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Prediction 3: 2024 Shifting Focus On Impact Management Capacity

Enhancing Social ROI: The Essential Role of Building Impact Management Capacity in Your Portfolio.
Best Practices
Written by
Unmesh Sheth
Published on
January 15, 2024

Discover how building impact management capacity is a key investment for long-term success, ensuring optimal social ROI and sustainable outcome.

Impact data capacity by ecosystem leaders

Ecosystem players' vital roles in philanthropy and social impact investment have been discussed. These ecosystem players are grantmakers, impact investors, or accelerators. They work with grantees and investees.  The topic of impact has been hot in these communities, but how to achieve it is all about passing the buck. Until recently, there has been much discussion but little action. People have not developed impact management capacity within this sector.

Traditional impact evaluation methods involved hiring costly impact evaluators. They often go through rigorous, sometimes lean, approaches. Common practices include designing data collection processes, hiring enumerators, and collecting data. After collecting all the data, they aggregate the results and deliver them as reports. If applicable, the report will include benchmarking.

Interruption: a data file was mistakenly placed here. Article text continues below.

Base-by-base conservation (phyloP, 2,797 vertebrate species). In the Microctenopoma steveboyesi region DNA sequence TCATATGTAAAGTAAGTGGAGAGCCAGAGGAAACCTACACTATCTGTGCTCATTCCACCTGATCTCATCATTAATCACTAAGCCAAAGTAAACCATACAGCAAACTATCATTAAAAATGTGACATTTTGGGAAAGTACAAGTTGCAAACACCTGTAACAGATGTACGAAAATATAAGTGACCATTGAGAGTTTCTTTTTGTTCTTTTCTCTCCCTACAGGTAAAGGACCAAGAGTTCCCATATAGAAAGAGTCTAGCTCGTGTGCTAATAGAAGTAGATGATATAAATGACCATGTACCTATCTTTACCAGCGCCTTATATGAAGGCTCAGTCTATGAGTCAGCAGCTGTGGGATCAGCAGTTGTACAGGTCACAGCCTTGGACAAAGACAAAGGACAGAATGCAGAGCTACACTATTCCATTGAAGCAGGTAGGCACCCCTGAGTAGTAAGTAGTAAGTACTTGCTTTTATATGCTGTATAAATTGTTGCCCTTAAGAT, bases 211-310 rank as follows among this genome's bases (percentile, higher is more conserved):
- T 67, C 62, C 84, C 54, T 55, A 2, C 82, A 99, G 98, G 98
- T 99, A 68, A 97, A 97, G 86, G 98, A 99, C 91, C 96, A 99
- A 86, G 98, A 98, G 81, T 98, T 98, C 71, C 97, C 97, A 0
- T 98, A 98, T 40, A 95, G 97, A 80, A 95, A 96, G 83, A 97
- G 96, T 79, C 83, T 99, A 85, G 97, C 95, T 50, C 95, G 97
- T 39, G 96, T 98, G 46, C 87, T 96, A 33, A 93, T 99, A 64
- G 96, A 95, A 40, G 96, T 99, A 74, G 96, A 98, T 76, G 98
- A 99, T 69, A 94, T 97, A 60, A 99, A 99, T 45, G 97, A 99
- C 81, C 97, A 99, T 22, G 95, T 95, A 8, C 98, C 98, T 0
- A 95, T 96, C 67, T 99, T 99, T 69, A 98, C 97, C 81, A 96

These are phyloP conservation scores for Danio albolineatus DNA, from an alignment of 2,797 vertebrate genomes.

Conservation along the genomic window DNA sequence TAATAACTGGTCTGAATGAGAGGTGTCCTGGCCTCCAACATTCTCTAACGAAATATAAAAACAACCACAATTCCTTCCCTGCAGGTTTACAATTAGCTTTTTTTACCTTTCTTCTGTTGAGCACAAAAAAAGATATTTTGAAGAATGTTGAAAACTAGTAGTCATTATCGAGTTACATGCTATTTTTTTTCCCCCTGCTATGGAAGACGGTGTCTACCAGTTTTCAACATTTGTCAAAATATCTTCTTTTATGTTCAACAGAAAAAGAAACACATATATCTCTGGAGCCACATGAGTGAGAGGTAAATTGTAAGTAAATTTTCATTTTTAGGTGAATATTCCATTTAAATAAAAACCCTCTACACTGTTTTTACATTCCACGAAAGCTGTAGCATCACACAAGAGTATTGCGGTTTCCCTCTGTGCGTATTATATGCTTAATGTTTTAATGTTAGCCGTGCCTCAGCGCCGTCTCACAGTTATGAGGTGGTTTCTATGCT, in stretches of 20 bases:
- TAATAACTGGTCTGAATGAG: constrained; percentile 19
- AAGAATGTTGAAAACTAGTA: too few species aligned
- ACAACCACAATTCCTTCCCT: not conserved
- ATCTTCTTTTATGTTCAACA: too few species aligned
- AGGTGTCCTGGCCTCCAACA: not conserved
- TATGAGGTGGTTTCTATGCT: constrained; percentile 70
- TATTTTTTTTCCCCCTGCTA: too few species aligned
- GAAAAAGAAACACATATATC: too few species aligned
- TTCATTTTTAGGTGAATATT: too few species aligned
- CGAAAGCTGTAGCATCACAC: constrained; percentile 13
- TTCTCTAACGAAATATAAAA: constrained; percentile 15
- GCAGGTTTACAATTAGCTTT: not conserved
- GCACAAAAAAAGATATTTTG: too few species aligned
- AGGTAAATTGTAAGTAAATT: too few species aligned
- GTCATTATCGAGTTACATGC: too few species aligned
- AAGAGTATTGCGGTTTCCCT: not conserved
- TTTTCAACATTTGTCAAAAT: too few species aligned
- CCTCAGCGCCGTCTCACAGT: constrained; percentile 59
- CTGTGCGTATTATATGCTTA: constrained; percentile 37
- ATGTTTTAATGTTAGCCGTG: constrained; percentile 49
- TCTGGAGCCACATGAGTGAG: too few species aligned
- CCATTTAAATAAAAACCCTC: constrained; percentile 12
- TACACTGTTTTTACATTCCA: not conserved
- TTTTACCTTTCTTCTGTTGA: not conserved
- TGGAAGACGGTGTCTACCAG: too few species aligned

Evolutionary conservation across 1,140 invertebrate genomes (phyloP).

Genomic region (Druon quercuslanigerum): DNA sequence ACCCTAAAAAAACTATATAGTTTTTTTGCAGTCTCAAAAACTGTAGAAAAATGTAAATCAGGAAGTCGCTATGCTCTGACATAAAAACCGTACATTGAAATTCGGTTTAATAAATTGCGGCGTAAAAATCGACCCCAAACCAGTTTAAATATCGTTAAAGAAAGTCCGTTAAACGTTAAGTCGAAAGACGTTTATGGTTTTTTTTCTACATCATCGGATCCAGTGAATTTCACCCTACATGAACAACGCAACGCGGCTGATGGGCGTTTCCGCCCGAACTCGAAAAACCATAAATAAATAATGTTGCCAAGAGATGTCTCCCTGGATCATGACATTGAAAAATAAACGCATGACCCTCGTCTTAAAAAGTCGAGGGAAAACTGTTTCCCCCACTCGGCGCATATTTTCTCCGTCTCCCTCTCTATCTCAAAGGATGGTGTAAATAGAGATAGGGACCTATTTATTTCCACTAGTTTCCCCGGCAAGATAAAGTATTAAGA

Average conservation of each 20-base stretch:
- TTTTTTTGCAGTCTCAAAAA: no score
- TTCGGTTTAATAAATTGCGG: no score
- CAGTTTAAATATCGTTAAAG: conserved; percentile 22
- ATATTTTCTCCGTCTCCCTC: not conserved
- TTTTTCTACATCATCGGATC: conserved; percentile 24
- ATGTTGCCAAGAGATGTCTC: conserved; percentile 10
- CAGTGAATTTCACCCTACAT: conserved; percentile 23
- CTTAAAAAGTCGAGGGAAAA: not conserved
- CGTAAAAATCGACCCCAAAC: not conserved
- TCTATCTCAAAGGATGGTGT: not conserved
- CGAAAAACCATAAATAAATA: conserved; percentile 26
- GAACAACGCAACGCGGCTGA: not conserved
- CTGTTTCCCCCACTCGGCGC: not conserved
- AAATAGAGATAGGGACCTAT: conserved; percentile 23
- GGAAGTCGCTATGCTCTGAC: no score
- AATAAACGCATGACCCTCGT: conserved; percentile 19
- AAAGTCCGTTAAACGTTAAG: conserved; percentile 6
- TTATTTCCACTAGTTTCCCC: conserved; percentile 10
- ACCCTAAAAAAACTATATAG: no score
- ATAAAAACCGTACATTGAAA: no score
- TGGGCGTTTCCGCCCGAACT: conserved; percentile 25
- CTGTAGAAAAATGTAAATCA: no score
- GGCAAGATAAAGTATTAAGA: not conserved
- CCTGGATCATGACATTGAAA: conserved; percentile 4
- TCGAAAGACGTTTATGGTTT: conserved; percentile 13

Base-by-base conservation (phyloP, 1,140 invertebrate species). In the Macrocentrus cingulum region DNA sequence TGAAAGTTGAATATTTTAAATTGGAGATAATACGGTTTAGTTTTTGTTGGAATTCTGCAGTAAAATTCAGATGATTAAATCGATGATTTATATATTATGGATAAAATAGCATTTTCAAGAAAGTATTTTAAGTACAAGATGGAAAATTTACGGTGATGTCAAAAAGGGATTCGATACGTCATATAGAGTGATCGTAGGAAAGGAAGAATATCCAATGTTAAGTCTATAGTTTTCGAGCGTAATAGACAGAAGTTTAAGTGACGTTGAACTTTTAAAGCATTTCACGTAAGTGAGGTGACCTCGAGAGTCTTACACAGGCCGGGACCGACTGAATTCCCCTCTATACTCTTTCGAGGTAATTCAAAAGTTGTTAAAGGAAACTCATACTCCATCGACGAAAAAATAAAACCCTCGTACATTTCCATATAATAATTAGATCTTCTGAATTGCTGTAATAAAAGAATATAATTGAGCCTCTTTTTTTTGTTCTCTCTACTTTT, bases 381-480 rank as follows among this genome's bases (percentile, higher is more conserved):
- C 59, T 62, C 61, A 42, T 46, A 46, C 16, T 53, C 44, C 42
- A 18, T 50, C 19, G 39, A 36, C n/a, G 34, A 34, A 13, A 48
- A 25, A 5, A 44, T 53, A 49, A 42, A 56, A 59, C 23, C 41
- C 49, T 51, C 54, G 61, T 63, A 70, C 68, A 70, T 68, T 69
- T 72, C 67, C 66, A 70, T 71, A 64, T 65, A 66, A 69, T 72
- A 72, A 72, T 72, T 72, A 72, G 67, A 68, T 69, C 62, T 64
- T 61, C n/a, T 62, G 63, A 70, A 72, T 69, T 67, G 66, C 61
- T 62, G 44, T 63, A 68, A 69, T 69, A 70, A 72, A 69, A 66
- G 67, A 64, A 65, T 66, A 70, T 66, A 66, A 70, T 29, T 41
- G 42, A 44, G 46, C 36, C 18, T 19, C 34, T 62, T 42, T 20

This approach was not only expensive and time-consuming but often ineffective. It offered little practical help to organizations.

This is often a one-time activity. It does not benefit social purpose organizations. They are not getting continuous feedback from the stakeholders they serve. In other words, the entire priority of impact management is completely backward.

Ecosystem players should provide technical help to organizations. This will help the organizations build deeper impact management data capacities.

Myth of Impact Management Data Capacity